Jobs offers like "Translators wanted for growing terminology website": what is your opinion?
Thread poster: Andre Ferreira

Andre Ferreira  Identity Verified
Spain
Local time: 13:00
English to Portuguese
+ ...
Jul 2, 2013

I would like to know opinion from translators on this theme, not about TermWiki only but any other similar initiative.
Actually more about the acceptance of very low rates for an important and growing competitive market.
This one specifically is not a scam so to say, but a legitim way agencies work nowadays. However somehow is a smart way to have the job done while extracting from translators the lowest possible rates (or even below them). Masked as a "crowdsourcing" environment many companies offer very little to the trouble of using their slow systems and uploading terms. Many people even do think they are being part of something honorable, almost voluntary, and that the company is being somehow philanthropic instead of in search for profits.
I just feel that translators who surrender to these help to bring rates down for their own and the work of others, being not respectful, fair and even smart with their professions.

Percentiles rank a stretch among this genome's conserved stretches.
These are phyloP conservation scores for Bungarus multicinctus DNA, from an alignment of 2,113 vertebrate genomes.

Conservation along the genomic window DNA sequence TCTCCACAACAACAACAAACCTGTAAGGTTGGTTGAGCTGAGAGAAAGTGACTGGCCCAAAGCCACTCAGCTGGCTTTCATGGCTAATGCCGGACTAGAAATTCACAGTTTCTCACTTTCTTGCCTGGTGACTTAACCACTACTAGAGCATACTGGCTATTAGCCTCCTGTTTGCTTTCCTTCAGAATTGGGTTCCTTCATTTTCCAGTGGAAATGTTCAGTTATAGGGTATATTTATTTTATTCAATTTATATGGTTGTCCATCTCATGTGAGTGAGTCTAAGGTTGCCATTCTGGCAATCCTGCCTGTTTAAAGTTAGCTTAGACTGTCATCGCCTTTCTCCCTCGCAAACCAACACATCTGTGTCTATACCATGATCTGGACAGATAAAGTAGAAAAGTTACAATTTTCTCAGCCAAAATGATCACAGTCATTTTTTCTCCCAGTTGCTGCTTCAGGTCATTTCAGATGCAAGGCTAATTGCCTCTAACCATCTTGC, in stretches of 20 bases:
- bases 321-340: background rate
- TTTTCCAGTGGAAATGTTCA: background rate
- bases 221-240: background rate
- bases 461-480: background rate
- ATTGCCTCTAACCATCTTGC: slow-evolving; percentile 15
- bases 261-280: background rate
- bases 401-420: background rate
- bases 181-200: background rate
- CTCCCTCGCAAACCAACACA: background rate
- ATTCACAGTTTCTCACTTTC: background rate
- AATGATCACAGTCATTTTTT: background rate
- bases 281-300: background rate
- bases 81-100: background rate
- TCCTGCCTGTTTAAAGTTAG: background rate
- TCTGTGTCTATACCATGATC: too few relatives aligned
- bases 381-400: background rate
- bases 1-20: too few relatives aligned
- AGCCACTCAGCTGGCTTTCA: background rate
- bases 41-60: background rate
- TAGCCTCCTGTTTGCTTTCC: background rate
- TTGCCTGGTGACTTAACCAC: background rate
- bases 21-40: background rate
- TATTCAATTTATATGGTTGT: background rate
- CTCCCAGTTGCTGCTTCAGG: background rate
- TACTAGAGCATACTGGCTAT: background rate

As an example I had an offer of 0.01 usd per word. If the possible quality of translators who accept these rates is another issue, we all get affected.
What you think about that?


 

Déborah Essers-Jansen  Identity Verified
Netherlands
Local time: 07:00
Member (2007)
English to Dutch
+ ...
I refused Jul 2, 2013

Hi,

I was asked directly to register for this terminology website so I could provide translations for them. Because I already work for this company, I assumed they would pay my normal rate. After I registered, I indeed saw the ridiculous rate they offered. Of course I wasn't going to accept it, so I instantly send them a message to delete my profile.

In general I have a minimum rate and I don't accept offers that are lower. I also have to pay my bills, right?!icon_smile.gif